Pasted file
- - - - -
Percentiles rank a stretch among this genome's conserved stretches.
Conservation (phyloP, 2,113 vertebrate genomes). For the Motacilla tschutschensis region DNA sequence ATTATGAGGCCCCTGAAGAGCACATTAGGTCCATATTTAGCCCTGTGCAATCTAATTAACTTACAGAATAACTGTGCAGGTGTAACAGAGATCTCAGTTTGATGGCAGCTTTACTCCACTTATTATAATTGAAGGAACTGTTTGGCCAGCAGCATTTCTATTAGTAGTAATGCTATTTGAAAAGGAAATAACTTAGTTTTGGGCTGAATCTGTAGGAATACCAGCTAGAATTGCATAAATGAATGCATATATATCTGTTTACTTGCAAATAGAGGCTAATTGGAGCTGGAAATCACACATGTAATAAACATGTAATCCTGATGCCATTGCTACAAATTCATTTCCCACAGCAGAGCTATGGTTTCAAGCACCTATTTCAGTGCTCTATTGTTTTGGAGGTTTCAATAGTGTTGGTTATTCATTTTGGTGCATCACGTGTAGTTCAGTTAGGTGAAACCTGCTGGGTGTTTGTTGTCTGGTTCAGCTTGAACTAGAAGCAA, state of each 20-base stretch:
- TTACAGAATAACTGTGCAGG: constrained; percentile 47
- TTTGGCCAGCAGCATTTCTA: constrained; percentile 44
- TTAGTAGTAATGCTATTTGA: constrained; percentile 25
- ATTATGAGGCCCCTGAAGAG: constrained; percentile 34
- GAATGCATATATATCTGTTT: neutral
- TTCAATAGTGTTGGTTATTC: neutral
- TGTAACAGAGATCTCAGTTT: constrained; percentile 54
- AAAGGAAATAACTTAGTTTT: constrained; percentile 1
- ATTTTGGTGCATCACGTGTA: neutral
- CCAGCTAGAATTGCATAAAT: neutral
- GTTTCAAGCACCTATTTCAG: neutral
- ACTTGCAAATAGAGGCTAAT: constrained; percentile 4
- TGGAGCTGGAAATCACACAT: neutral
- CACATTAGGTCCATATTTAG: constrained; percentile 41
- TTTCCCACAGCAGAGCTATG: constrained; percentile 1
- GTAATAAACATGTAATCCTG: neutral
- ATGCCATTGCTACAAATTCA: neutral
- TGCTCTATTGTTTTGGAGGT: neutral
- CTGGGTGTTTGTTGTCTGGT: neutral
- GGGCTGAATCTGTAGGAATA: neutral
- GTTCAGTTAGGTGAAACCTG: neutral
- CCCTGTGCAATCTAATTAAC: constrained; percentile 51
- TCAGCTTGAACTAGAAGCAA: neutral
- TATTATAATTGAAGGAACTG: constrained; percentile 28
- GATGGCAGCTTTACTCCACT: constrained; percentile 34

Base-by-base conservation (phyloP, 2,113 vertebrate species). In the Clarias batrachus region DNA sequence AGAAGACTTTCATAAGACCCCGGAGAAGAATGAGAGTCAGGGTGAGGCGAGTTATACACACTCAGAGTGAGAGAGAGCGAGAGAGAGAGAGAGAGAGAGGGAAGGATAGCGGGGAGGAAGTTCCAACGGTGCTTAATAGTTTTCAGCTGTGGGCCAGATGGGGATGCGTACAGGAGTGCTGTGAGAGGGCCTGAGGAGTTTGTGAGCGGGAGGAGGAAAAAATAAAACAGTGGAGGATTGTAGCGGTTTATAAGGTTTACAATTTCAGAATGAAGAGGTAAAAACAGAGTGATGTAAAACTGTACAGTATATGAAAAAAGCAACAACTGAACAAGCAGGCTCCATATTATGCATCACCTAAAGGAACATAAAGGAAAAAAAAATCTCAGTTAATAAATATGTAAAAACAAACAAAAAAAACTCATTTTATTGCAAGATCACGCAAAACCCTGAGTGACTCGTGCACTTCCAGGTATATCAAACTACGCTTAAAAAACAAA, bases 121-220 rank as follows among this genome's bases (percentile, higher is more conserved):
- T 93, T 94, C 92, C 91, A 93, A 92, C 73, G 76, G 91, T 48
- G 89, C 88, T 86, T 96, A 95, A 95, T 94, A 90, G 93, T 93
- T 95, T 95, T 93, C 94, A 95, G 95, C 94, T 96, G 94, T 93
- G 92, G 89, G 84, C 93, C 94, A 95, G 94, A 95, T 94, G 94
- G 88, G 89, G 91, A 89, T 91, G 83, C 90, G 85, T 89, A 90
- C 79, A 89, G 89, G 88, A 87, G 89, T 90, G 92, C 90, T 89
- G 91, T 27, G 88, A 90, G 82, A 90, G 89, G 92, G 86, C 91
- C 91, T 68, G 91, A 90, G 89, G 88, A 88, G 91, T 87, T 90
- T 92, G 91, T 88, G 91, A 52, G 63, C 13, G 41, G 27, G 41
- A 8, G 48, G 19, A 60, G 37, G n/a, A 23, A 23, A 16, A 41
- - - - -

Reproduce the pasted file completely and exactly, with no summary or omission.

Percentiles rank a stretch among this genome's conserved stretches.
Conservation (phyloP, 2,113 vertebrate genomes). For the Motacilla tschutschensis region DNA sequence ATTATGAGGCCCCTGAAGAGCACATTAGGTCCATATTTAGCCCTGTGCAATCTAATTAACTTACAGAATAACTGTGCAGGTGTAACAGAGATCTCAGTTTGATGGCAGCTTTACTCCACTTATTATAATTGAAGGAACTGTTTGGCCAGCAGCATTTCTATTAGTAGTAATGCTATTTGAAAAGGAAATAACTTAGTTTTGGGCTGAATCTGTAGGAATACCAGCTAGAATTGCATAAATGAATGCATATATATCTGTTTACTTGCAAATAGAGGCTAATTGGAGCTGGAAATCACACATGTAATAAACATGTAATCCTGATGCCATTGCTACAAATTCATTTCCCACAGCAGAGCTATGGTTTCAAGCACCTATTTCAGTGCTCTATTGTTTTGGAGGTTTCAATAGTGTTGGTTATTCATTTTGGTGCATCACGTGTAGTTCAGTTAGGTGAAACCTGCTGGGTGTTTGTTGTCTGGTTCAGCTTGAACTAGAAGCAA, state of each 20-base stretch:
- TTACAGAATAACTGTGCAGG: constrained; percentile 47
- TTTGGCCAGCAGCATTTCTA: constrained; percentile 44
- TTAGTAGTAATGCTATTTGA: constrained; percentile 25
- ATTATGAGGCCCCTGAAGAG: constrained; percentile 34
- GAATGCATATATATCTGTTT: neutral
- TTCAATAGTGTTGGTTATTC: neutral
- TGTAACAGAGATCTCAGTTT: constrained; percentile 54
- AAAGGAAATAACTTAGTTTT: constrained; percentile 1
- ATTTTGGTGCATCACGTGTA: neutral
- CCAGCTAGAATTGCATAAAT: neutral
- GTTTCAAGCACCTATTTCAG: neutral
- ACTTGCAAATAGAGGCTAAT: constrained; percentile 4
- TGGAGCTGGAAATCACACAT: neutral
- CACATTAGGTCCATATTTAG: constrained; percentile 41
- TTTCCCACAGCAGAGCTATG: constrained; percentile 1
- GTAATAAACATGTAATCCTG: neutral
- ATGCCATTGCTACAAATTCA: neutral
- TGCTCTATTGTTTTGGAGGT: neutral
- CTGGGTGTTTGTTGTCTGGT: neutral
- GGGCTGAATCTGTAGGAATA: neutral
- GTTCAGTTAGGTGAAACCTG: neutral
- CCCTGTGCAATCTAATTAAC: constrained; percentile 51
- TCAGCTTGAACTAGAAGCAA: neutral
- TATTATAATTGAAGGAACTG: constrained; percentile 28
- GATGGCAGCTTTACTCCACT: constrained; percentile 34

Base-by-base conservation (phyloP, 2,113 vertebrate species). In the Clarias batrachus region DNA sequence AGAAGACTTTCATAAGACCCCGGAGAAGAATGAGAGTCAGGGTGAGGCGAGTTATACACACTCAGAGTGAGAGAGAGCGAGAGAGAGAGAGAGAGAGAGGGAAGGATAGCGGGGAGGAAGTTCCAACGGTGCTTAATAGTTTTCAGCTGTGGGCCAGATGGGGATGCGTACAGGAGTGCTGTGAGAGGGCCTGAGGAGTTTGTGAGCGGGAGGAGGAAAAAATAAAACAGTGGAGGATTGTAGCGGTTTATAAGGTTTACAATTTCAGAATGAAGAGGTAAAAACAGAGTGATGTAAAACTGTACAGTATATGAAAAAAGCAACAACTGAACAAGCAGGCTCCATATTATGCATCACCTAAAGGAACATAAAGGAAAAAAAAATCTCAGTTAATAAATATGTAAAAACAAACAAAAAAAACTCATTTTATTGCAAGATCACGCAAAACCCTGAGTGACTCGTGCACTTCCAGGTATATCAAACTACGCTTAAAAAACAAA, bases 121-220 rank as follows among this genome's bases (percentile, higher is more conserved):
- T 93, T 94, C 92, C 91, A 93, A 92, C 73, G 76, G 91, T 48
- G 89, C 88, T 86, T 96, A 95, A 95, T 94, A 90, G 93, T 93
- T 95, T 95, T 93, C 94, A 95, G 95, C 94, T 96, G 94, T 93
- G 92, G 89, G 84, C 93, C 94, A 95, G 94, A 95, T 94, G 94
- G 88, G 89, G 91, A 89, T 91, G 83, C 90, G 85, T 89, A 90
- C 79, A 89, G 89, G 88, A 87, G 89, T 90, G 92, C 90, T 89
- G 91, T 27, G 88, A 90, G 82, A 90, G 89, G 92, G 86, C 91
- C 91, T 68, G 91, A 90, G 89, G 88, A 88, G 91, T 87, T 90
- T 92, G 91, T 88, G 91, A 52, G 63, C 13, G 41, G 27, G 41
- A 8, G 48, G 19, A 60, G 37, G n/a, A 23, A 23, A 16, A 41